On Wednesday, the Austrian lender’s earnings statement noted that the bank booked its highest ever net fees and commissions income in the first quarter amid what it stated was exceptionally high currency business in Russia following the Ukraine invasion. Notwithstanding a jump in loan-loss provisions, the net income was 442 million euros ($464 million), three times higher than analyst assessments.
The bank is reaping the advantages of being one of the few Western banks to access the ruble market when a growing number of companies leave the country. At the same time, it its joined counterparts in pledging to review its presence in Russia, including a possible sale. That would weigh on the bank after Russia yielded a third of its net income last year.
Raiffeisen’s shares dropped 0.9% as of 9:06 a.m. in Vienna after rallying 7% on Tuesday.
The dilemma strikes at the heart of Raiffeisen’s business model as a bridge between Europe’s east and west. With origins in the rural credit unions of the 19th century, Raiffeisen moved into the former Communist states even before the fall of the Soviet Union in the early 1990s, building up businesses from Serbia to Kyiv.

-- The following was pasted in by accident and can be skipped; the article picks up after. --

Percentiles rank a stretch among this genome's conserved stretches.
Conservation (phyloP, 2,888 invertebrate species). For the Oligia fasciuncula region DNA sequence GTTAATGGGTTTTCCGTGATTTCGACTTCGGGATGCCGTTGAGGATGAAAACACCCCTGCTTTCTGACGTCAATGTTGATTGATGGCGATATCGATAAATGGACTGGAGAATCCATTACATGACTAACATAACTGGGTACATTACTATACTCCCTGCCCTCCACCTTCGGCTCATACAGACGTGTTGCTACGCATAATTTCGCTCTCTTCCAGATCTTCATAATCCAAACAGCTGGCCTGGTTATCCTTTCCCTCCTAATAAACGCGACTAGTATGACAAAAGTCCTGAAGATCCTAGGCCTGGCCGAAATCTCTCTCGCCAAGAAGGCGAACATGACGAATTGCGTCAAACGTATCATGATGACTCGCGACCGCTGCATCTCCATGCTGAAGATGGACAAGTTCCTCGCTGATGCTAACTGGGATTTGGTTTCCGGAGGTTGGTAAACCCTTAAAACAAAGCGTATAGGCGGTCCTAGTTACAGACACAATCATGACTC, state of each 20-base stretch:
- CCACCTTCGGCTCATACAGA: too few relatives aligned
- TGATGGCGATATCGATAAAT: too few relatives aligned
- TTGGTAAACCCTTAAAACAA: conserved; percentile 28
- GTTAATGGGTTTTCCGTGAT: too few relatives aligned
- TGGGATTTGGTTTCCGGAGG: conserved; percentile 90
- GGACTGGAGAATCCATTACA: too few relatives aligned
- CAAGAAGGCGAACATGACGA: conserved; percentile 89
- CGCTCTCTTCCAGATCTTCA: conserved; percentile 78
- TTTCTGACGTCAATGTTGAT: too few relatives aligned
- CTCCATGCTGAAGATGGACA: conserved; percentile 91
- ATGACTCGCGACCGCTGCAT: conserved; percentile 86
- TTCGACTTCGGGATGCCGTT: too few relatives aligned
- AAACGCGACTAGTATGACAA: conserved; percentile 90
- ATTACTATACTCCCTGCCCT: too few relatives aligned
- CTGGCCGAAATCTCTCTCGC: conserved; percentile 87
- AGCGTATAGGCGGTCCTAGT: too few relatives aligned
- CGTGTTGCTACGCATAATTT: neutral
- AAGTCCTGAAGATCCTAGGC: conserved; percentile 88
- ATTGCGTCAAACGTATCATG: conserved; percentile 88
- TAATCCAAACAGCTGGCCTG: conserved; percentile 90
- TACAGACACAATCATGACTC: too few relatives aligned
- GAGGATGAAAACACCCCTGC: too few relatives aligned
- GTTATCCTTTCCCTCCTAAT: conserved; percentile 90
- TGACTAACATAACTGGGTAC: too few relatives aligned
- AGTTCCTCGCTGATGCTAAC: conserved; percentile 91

The bank is approaching the decision
Maintaining its presence isn’t without risk: the bank placed aside 319 million euros ($336 million) for future loan losses in the first quarter and increased its full-year guidance to provide 1% of net customer loans, up from 0.4%. It also dumped its ambitions for loan growth this year, with Russian credit effectively frozen.
Investors will watch Chief Executive Officer Johann Strobl’s remarks at 2 p.m. in Vienna for signs the bank is getting closer to a decision. A potential sale, if selected, would be complicated by international financial sanctions imposed on Russia.
Societe Generale SA sold its unit to the country’s wealthiest man Vladimir Potanin.